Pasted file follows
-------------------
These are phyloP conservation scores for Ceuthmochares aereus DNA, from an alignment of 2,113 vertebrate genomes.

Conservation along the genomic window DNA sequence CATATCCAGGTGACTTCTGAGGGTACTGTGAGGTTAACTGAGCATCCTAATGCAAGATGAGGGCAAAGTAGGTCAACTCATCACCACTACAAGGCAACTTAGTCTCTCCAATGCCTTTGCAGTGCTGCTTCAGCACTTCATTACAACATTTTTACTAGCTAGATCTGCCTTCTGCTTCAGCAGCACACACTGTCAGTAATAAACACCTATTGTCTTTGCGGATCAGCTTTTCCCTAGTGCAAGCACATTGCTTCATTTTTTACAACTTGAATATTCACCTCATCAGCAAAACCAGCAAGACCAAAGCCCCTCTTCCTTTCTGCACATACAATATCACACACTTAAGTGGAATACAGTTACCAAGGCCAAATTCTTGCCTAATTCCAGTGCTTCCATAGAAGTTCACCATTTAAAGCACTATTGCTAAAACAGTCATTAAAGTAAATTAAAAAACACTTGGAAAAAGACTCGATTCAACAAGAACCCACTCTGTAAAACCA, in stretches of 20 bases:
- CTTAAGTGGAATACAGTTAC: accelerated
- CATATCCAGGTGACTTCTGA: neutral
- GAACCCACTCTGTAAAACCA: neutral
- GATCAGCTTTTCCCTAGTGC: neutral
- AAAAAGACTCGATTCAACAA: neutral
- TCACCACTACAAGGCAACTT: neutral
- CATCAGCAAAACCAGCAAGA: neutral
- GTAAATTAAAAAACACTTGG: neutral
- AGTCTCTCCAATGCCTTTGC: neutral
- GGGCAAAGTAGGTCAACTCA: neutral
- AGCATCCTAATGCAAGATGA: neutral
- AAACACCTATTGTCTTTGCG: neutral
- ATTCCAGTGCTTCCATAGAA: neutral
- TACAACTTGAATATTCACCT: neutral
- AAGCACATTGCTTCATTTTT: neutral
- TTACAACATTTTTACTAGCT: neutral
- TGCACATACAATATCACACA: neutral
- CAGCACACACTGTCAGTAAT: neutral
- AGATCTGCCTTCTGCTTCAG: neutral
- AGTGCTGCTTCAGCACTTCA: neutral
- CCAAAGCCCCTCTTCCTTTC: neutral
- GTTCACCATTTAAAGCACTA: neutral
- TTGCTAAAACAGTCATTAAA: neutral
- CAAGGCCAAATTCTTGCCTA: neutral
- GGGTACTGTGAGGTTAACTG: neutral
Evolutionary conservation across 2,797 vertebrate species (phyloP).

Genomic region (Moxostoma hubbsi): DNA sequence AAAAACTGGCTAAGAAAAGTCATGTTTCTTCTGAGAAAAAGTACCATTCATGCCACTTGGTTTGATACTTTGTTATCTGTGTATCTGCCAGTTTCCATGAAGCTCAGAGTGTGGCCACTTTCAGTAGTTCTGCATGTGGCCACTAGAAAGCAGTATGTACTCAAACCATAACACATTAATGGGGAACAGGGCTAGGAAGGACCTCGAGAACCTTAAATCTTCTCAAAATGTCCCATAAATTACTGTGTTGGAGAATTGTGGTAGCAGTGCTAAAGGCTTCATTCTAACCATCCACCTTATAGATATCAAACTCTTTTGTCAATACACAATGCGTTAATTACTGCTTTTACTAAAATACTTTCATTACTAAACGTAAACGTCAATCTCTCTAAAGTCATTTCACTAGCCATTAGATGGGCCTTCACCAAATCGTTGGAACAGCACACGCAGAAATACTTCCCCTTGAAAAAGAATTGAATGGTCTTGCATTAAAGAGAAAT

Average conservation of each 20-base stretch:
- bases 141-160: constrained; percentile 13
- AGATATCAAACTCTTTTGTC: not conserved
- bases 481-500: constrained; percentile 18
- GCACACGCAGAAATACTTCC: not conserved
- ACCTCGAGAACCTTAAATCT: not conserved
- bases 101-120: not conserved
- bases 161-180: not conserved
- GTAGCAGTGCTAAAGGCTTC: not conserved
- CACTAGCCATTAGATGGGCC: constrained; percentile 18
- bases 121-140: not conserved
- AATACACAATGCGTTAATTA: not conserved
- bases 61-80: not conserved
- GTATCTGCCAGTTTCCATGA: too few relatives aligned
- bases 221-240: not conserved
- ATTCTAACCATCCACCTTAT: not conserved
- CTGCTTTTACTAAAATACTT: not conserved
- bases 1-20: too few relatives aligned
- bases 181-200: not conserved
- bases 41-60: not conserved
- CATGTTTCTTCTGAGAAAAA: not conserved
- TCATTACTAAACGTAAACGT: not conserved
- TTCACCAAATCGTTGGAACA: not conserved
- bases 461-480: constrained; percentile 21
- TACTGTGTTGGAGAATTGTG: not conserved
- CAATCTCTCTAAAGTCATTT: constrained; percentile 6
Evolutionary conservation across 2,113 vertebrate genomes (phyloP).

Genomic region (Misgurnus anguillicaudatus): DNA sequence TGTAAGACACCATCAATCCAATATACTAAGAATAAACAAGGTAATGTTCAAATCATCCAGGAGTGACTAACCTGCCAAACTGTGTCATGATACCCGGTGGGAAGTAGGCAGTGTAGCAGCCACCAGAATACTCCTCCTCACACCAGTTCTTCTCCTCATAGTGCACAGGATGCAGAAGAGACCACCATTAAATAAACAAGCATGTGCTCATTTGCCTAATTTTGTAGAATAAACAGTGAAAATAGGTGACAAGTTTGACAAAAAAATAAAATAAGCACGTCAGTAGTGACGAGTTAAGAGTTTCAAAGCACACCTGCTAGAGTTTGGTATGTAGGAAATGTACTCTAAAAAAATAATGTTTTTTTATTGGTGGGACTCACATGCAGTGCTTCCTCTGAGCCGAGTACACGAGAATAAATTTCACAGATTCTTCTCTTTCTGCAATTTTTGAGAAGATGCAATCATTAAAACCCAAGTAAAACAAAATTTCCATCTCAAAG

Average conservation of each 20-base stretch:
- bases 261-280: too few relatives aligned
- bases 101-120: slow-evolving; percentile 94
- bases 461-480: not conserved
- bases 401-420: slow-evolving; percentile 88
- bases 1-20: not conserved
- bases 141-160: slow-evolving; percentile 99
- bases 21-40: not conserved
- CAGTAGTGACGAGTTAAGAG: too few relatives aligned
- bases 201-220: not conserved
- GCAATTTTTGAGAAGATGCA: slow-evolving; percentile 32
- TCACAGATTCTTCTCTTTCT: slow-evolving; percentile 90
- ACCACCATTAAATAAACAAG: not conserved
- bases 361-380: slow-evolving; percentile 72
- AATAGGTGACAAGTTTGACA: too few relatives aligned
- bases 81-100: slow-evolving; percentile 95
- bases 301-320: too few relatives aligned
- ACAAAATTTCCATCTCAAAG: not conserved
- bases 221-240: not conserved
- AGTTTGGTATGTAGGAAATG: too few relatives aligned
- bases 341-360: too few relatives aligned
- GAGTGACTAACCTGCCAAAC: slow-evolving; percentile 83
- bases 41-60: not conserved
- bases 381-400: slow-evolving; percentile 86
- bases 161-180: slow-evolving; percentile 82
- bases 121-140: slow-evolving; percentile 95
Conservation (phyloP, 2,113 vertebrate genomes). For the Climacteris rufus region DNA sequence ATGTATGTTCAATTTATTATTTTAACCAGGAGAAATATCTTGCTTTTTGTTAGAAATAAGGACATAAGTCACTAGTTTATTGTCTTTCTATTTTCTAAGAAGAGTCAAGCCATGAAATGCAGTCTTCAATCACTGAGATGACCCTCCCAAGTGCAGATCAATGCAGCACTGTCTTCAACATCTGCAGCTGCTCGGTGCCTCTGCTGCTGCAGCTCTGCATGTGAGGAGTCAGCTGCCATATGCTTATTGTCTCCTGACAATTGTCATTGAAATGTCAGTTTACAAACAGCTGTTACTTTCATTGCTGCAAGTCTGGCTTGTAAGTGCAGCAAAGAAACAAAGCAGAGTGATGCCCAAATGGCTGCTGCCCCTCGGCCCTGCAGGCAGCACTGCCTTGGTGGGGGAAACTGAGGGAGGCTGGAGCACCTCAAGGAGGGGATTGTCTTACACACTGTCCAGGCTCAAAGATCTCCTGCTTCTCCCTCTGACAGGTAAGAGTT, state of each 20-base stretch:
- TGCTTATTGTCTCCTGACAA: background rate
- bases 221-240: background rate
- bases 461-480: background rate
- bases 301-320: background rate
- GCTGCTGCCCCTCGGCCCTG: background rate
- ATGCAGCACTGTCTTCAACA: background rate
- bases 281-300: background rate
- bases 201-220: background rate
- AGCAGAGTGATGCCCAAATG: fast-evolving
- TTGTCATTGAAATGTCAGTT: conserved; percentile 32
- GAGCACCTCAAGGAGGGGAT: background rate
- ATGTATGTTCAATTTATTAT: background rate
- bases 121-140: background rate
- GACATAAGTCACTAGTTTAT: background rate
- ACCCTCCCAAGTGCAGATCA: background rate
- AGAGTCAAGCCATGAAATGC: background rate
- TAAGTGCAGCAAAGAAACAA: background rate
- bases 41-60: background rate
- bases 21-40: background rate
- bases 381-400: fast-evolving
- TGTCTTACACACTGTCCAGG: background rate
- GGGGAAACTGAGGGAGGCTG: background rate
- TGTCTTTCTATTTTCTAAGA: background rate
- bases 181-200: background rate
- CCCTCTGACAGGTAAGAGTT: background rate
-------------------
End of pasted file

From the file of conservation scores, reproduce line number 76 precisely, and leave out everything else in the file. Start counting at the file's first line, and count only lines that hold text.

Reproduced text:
- bases 221-240: not conserved